Agile Development Using Ruby on Rails - Advanced

Created by: Armando Fox, David Patterson and Sam Joseph

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Course Description

Part 2 of the UC Berkeley Agile Development Using Ruby on Rails XSeries Program will teach you to use JavaScript to enhance applications and create more sophisticated apps by adding relationships between models within the Ruby on Rails framework. You will also learn about what happens after the apps are deployed to real users, including how to monitor performance, identify and fix common performance problems, and avoid compromising customer data. Filly, learners will see how to apply Agile techniques to enhance and refactor legacy code and practice app deployment to real users to monitor performance, identify and fix common performance problems, and avoid compromising customer data. Other topics covered in this software engineering course include: How to form, organize and mage small programming teams Introduction to design patterns: what they are and how to recognize opportunities to apply them Using Rails for more advanced features like third-party authentication and elegantly expressing design patterns that arise frequently in SaaS There will be four homework assignments: two programming assignments, an open source assignment and one assignment about operations/deployment. There will also be several short quizzes. The videos and homework assignments used in this offering of the course were revised in October 2016.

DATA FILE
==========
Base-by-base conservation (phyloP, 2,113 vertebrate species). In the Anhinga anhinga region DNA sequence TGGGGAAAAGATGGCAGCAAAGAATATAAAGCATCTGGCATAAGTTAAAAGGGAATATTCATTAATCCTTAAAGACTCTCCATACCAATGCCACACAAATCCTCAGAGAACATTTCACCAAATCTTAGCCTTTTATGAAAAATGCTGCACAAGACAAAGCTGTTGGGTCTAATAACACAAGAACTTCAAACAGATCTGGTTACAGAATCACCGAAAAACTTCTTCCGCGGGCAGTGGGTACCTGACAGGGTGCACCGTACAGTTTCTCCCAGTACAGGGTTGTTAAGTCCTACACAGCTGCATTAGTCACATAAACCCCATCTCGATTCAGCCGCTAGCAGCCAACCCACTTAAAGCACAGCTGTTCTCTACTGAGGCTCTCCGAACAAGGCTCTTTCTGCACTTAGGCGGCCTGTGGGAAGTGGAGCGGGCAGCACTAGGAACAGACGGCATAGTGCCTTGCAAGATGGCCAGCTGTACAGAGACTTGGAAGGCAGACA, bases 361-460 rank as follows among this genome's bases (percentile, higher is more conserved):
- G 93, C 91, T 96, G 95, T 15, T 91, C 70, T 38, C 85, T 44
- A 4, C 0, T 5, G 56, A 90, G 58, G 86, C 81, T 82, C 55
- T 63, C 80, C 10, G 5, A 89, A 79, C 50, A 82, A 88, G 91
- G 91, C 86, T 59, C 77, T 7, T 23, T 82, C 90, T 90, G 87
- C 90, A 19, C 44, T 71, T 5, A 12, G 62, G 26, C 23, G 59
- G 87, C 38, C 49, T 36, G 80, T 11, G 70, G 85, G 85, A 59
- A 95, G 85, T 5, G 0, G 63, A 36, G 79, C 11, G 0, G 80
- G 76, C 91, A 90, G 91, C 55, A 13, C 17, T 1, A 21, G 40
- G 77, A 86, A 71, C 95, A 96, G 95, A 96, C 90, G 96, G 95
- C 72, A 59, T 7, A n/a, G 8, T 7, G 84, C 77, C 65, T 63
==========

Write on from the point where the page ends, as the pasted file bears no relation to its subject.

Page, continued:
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Instructor Details

Armando Fox, David Patterson and Sam Joseph

Armando Fox is a Professor of Computer Science at UC Berkeley and was previously an Assistant Professor at Stanford, where he received teaching and mentoring awards from the Associated Students of Stanford University, the Society of Women Engineers, and Tau Beta Pi Engineering Honor Society. In previous lives he helped design the Intel Pentium Pro microprocessor and founded a successful startup to commercialize his UC Berkeley dissertation research on mobile computing. His degrees in electrical engineering and computer science are from MIT, the University of Illinois, and UC Berkeley, and he is an ACM Distinguished Member.

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